Common wisdom has it that the best long-term investment vehicle is the humble index fund, which rises and falls with the stock market. “I’ve often been asked for investment advice,” Warren Buffett wrote in his 2017 letter to Berkshire Hathaway shareholders. “My regular recommendation has been a low-cost S&P 500 index fund.” According to CNBC, roughly 80 percent of all actively managed mutual funds last year lagged the S&P Composite 1500, an index fund that covers 90 percent of all market capitalization. Active large-cap funds performed even worse; 85 percent lagged the S&P 500, marking their twelfth consecutive year of underperformance.
But I’ve discovered an even safer investment vehicle. There are still a few kinks to work out about how to divide it into shares that can be bought and sold on the open market. But it’s worth the effort, because since 1978 this investment has outperformed the stock market by 37 percent.
I am speaking, collectively, of the compensation packages of the chief executive officers of the country’s largest corporations.
Defenders of outrageous CEO pay often justify it as a mere reflection of rising corporate profits. It’s incentive pay! Critics of outrageous CEO pay often answer that the game is rigged because CEO pay packages rise in tandem with the overall stock market much more than they do from any performance improvement in a CEO’s particular company. Greater transparency about executive pay packages has actually made this tendency worse because CEOs now demand, petulantly, to keep up with a “peer group” cherry-picked to maximize their compensation. As a consequence, CEO pay since the late 1970s has grown more than twice as fast as pay for the median worker. The result has been spiraling growth in income inequality and wealth accumulation rivaling that of the Gilded Age.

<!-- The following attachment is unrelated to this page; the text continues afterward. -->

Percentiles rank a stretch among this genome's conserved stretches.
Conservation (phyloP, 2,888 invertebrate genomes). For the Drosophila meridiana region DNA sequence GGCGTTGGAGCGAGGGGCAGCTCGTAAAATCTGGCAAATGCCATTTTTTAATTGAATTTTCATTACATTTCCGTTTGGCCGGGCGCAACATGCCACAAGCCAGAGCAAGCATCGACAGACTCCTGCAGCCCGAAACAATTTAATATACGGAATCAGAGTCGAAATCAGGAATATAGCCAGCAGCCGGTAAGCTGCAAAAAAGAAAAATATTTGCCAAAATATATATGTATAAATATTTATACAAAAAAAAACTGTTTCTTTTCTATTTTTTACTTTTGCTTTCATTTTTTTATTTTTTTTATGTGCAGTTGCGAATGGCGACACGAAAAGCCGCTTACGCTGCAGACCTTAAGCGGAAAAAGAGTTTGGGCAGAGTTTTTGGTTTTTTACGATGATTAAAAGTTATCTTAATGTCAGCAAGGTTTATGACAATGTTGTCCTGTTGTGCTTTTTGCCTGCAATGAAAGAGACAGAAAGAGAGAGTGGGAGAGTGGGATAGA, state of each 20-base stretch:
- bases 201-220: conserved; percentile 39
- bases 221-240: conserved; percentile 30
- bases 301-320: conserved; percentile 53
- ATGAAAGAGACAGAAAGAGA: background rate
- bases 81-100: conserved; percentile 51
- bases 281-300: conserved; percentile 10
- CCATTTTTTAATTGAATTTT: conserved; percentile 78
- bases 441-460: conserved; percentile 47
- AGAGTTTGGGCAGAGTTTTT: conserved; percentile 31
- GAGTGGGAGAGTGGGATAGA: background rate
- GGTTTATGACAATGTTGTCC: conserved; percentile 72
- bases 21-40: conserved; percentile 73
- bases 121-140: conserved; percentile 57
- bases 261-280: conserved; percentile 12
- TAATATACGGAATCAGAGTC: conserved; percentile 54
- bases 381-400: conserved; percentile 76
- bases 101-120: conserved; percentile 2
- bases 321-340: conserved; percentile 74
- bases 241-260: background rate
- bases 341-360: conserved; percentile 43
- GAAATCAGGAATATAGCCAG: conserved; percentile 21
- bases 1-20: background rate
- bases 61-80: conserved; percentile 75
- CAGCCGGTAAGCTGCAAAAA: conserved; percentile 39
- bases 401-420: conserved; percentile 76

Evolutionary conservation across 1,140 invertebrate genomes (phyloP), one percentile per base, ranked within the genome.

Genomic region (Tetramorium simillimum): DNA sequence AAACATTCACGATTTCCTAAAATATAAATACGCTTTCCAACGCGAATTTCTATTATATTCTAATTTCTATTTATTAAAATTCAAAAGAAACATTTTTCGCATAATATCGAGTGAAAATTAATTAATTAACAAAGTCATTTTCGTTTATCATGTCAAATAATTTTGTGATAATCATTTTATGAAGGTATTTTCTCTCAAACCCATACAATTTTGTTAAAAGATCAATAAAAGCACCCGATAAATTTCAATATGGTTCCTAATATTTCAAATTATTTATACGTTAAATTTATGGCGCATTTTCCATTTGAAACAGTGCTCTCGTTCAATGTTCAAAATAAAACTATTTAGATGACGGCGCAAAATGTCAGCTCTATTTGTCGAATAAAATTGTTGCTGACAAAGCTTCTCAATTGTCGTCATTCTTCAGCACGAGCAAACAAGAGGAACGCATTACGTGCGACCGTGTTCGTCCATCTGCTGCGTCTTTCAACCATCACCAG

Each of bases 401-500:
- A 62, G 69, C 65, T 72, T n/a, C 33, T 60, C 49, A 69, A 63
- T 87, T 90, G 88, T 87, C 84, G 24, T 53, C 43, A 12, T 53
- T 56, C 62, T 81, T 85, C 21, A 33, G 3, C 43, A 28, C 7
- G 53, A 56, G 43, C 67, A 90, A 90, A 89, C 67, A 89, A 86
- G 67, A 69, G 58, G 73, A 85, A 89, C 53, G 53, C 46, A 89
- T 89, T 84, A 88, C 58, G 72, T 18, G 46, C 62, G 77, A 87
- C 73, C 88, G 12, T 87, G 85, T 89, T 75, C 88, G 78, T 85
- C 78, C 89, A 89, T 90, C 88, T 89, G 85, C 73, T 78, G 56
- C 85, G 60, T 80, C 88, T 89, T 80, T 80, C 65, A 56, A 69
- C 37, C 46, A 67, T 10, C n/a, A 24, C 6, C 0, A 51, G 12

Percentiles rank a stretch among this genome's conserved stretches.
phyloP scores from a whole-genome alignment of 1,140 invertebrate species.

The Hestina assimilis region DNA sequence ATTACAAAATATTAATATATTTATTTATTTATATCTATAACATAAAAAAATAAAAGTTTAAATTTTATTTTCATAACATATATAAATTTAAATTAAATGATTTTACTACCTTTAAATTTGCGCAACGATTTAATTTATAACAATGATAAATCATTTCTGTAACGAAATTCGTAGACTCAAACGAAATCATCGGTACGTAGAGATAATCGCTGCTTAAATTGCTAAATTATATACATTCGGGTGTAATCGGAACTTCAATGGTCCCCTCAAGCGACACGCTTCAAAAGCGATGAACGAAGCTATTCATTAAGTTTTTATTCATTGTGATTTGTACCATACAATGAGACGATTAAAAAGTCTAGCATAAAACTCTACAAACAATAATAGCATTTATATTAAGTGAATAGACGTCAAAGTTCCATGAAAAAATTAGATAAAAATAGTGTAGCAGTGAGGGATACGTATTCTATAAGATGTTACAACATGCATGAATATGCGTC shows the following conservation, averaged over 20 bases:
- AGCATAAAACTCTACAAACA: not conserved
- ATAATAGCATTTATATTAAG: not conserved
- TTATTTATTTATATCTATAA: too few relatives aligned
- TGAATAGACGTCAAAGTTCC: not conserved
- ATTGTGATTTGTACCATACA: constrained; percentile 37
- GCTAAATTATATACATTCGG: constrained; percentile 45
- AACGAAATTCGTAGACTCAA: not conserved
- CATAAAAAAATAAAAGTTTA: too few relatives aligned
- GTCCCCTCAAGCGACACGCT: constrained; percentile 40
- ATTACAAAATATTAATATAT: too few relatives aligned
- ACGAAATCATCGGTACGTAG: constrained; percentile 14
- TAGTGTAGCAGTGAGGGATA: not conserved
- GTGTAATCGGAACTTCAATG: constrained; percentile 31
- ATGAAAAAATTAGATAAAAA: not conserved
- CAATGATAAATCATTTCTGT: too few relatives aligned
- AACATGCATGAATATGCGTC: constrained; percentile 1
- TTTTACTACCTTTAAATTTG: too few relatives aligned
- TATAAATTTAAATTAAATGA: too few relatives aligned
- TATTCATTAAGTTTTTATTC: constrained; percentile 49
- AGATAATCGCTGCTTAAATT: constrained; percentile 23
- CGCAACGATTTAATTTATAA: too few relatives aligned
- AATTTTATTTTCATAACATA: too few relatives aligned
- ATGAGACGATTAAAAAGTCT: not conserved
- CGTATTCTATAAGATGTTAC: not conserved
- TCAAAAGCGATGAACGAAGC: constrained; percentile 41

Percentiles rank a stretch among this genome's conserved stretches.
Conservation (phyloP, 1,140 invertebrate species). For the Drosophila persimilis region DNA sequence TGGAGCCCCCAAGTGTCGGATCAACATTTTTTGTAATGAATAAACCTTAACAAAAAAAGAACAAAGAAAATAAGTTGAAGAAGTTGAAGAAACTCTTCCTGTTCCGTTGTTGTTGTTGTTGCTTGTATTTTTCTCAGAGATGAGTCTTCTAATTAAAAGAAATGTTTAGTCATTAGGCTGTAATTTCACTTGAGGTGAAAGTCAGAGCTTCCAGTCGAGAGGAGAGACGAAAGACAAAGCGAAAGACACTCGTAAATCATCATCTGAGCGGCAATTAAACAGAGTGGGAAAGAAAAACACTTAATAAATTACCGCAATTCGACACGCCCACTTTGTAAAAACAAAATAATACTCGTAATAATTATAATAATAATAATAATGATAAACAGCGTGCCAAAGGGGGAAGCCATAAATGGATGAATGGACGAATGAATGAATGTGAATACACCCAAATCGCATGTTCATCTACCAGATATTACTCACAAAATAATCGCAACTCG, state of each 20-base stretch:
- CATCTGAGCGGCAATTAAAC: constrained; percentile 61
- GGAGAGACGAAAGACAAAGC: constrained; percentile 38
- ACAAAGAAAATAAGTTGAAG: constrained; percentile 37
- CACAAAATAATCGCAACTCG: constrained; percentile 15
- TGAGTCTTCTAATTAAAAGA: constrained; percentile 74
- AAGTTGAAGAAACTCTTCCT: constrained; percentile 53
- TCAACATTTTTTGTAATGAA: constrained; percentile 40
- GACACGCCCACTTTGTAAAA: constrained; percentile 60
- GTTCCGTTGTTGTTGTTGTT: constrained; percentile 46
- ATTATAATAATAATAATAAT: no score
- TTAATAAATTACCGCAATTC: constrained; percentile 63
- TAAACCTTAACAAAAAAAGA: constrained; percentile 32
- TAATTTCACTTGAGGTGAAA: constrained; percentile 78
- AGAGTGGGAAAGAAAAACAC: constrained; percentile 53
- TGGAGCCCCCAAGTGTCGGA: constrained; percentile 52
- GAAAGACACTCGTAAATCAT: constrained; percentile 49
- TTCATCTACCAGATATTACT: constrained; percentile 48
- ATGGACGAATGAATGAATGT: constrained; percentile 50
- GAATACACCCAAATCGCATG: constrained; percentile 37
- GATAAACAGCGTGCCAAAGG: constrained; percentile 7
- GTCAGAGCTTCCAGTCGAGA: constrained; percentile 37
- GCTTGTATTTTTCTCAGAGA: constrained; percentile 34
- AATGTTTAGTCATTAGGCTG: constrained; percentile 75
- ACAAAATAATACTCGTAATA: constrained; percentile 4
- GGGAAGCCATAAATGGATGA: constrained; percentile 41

But it turns out those critics weren’t being critical enough. Now it’s time to revise their analysis. CEO pay no longer rises with the stock market; it rises well in excess of the stock market—more than one-third faster, according to a new report by Economic Policy Institute, or EPI, research director Josh Bivens and research assistant Jori Kandra. It’s still true that a typical pay package for the CEO of a major corporation outperforms whatever company the CEO happens to run. But in addition to that, it outperforms the entire frigging stock market. You want to keep your retirement money safe? Sure, an index fund is a fine investment for now. But once we figure out how to corral America’s top CEOs into an initial public offering and convert their collective persons into stock, pull your money out of that index fund and put it into CEOs, Inc. You won’t be sorry.
That isn’t the first time EPI has reported that capitalists outearn capital. It’s found CEO pay exceeding stock market growth for several years now. But we’ve all become so inured to outrageous stories about CEO pay that this finding didn’t attract much attention. I didn’t notice it until this past week. The concept so astonished me that I checked EPI’s math. From 1978 to 2021, realized CEO compensation increased, EPI says, by 1,460.2 percent, adjusted for inflation. How does that compare to stock market performance? Well, from January 1978 to January 2021, the Dow Jones Industrial Average rose, adjusted for inflation (and assuming no dividend reinvestment) by 842.814 percent. The S&P 500 rose 904.378 percent. These rates of growth are impressive, but they are much slower than 1,460 percent.
Thomas Piketty shocked the world by suggesting that r > g, where r is capital accumulation and g is economic growth. EPI’s contribution is that c > r, where c is CEO compensation and r is capital accumulation. Capital good; capitalist better.